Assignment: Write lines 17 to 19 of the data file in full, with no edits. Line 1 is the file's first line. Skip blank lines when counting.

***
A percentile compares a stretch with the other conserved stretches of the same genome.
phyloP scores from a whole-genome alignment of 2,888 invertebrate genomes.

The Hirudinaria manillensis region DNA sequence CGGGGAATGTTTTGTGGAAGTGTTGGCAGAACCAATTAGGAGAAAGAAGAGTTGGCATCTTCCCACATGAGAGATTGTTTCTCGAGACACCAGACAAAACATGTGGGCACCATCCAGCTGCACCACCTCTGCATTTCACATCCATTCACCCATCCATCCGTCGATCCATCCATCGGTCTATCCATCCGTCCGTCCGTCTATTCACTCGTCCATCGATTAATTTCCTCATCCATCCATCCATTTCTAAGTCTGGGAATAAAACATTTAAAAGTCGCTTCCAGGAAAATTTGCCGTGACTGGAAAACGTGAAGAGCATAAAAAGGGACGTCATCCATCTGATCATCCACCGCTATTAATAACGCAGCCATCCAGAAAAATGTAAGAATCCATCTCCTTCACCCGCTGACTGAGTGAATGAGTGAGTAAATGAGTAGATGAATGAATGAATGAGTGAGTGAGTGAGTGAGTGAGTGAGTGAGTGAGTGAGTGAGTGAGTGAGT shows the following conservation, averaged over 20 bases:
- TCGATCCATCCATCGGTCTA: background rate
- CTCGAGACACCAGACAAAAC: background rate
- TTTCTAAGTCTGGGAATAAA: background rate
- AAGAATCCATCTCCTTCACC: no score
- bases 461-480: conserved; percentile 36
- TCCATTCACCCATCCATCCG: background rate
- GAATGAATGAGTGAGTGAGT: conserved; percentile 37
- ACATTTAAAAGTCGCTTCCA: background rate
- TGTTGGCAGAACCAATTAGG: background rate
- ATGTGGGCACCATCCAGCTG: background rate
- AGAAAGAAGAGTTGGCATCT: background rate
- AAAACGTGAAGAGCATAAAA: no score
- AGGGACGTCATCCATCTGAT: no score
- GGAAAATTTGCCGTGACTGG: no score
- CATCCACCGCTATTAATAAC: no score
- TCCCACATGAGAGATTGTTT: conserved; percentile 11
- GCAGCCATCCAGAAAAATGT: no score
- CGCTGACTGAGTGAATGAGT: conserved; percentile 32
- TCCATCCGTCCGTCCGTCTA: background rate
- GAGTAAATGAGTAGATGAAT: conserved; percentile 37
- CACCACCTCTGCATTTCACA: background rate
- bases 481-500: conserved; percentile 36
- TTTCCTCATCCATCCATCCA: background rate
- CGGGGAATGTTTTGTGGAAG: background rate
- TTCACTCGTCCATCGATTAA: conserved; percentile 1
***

- GGAAAATTTGCCGTGACTGG: no score
- CATCCACCGCTATTAATAAC: no score
- TCCCACATGAGAGATTGTTT: conserved; percentile 11